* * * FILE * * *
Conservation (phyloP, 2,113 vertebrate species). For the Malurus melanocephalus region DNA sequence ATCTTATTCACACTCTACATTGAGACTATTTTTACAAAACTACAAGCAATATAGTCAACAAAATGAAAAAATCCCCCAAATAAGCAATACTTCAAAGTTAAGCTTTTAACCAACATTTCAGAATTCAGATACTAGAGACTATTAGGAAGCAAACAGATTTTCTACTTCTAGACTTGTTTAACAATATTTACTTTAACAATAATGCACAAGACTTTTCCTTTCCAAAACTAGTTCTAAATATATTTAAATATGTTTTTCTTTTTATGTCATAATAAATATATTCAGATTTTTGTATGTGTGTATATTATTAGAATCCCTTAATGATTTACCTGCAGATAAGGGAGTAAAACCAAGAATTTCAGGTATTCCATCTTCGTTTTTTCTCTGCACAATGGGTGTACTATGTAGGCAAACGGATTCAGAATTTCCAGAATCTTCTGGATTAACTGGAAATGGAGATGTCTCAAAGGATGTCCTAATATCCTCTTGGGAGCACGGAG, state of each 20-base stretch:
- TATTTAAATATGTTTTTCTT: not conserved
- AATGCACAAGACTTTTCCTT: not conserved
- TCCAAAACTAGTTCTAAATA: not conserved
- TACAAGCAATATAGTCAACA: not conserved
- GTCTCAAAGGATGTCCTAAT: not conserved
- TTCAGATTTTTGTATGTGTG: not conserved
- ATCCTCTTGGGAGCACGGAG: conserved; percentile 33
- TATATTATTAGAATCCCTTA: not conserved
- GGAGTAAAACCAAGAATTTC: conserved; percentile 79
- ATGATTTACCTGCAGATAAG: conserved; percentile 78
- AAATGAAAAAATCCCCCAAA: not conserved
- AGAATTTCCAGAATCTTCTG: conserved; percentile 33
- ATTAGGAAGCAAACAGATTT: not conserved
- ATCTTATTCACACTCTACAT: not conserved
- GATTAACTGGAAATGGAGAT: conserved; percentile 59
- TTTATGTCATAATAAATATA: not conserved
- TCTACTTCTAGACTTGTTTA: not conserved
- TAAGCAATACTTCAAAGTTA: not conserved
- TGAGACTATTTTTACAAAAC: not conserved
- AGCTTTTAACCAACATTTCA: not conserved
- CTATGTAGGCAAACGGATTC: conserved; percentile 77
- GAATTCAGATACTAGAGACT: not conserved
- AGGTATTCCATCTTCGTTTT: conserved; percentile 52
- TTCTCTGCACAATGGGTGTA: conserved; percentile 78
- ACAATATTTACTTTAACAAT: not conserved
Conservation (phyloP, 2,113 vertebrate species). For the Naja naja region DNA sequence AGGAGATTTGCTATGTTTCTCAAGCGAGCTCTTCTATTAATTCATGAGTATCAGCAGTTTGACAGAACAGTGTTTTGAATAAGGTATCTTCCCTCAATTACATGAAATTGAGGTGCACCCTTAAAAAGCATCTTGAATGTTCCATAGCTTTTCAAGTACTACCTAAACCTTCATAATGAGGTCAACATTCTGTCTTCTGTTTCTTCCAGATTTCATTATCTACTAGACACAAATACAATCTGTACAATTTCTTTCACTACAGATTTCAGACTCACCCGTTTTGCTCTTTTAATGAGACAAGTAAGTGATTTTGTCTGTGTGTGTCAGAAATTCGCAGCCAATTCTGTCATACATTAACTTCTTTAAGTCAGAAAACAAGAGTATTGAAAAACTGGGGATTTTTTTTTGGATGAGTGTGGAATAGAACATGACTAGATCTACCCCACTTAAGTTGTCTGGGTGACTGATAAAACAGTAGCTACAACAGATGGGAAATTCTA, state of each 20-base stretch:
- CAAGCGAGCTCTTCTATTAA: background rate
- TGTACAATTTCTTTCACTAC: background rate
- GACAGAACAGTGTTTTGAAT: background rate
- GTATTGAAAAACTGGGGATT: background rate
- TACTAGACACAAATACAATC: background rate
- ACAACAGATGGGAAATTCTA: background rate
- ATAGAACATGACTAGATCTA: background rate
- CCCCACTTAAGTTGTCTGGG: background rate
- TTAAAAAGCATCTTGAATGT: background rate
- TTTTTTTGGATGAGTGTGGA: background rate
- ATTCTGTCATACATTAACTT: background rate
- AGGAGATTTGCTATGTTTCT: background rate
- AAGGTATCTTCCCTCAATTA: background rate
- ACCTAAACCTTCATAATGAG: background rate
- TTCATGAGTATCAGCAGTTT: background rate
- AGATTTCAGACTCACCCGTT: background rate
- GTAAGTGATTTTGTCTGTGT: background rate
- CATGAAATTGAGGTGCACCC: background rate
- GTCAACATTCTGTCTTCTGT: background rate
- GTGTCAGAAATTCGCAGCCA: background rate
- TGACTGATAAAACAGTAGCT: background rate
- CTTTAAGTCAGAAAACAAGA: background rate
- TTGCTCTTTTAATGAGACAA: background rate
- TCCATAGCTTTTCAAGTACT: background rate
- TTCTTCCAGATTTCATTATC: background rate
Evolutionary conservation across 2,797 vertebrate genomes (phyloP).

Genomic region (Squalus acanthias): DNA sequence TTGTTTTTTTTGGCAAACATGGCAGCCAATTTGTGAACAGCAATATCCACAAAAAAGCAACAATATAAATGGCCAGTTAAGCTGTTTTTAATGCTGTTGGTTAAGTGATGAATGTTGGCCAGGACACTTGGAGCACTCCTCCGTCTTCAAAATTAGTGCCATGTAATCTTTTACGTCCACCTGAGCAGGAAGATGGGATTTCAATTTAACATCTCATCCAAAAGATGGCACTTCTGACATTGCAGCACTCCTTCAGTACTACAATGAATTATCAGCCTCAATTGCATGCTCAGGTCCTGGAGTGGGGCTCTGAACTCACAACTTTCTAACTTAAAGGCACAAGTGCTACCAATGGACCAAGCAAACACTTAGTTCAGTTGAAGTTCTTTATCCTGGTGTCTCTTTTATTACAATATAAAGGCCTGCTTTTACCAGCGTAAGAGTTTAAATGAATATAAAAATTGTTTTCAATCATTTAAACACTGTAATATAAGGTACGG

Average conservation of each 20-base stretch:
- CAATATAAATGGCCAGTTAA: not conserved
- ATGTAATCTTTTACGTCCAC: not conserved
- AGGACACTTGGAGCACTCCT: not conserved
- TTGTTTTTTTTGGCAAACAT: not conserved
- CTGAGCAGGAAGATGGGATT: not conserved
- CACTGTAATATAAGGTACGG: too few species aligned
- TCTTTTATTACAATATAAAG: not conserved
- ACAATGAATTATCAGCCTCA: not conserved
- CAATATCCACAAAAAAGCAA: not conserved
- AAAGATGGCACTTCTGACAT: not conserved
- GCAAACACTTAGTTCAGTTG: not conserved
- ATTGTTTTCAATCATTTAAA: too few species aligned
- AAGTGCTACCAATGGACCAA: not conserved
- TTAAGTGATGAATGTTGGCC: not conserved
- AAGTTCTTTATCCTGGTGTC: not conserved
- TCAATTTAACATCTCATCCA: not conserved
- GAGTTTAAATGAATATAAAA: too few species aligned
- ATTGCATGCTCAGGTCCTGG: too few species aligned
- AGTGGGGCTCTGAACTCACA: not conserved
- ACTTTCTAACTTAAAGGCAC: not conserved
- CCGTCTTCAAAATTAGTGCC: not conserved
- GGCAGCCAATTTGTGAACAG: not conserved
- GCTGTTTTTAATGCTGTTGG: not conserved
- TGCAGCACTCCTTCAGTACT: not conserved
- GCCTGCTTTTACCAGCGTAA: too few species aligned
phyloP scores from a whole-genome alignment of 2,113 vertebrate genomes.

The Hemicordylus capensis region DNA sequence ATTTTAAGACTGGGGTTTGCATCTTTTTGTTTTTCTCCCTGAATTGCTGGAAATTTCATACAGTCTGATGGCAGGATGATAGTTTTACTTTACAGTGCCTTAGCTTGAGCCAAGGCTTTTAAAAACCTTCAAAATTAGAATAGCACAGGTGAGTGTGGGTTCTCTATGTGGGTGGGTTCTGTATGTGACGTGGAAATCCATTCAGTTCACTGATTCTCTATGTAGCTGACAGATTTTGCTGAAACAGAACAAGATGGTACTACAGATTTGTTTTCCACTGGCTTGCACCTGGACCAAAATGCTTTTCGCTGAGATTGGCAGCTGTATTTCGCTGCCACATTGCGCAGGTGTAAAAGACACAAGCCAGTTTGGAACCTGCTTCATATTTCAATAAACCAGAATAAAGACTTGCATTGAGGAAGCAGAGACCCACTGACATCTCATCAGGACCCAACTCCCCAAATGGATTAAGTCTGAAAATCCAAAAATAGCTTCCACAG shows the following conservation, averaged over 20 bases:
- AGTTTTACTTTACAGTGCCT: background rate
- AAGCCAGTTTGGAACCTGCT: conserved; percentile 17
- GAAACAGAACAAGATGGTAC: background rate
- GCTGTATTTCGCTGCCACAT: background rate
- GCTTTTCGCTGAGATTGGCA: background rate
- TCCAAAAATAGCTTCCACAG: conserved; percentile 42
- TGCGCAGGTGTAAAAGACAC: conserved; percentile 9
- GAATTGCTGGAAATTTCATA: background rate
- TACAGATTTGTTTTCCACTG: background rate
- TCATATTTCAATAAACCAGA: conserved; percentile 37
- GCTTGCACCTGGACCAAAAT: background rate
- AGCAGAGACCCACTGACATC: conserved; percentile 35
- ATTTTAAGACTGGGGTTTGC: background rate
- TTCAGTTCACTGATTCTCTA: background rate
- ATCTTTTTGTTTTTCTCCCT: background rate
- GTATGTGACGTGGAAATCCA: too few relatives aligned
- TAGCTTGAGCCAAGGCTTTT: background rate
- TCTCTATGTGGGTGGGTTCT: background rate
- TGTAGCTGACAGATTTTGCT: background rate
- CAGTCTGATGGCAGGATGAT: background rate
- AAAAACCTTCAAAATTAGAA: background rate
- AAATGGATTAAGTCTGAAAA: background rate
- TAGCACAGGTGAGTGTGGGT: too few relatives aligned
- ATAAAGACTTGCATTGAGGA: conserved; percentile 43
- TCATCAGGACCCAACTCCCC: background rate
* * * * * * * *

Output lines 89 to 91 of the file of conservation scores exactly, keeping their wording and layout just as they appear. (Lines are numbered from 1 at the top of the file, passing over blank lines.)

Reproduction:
- TGCGCAGGTGTAAAAGACAC: conserved; percentile 9
- GAATTGCTGGAAATTTCATA: background rate
- TACAGATTTGTTTTCCACTG: background rate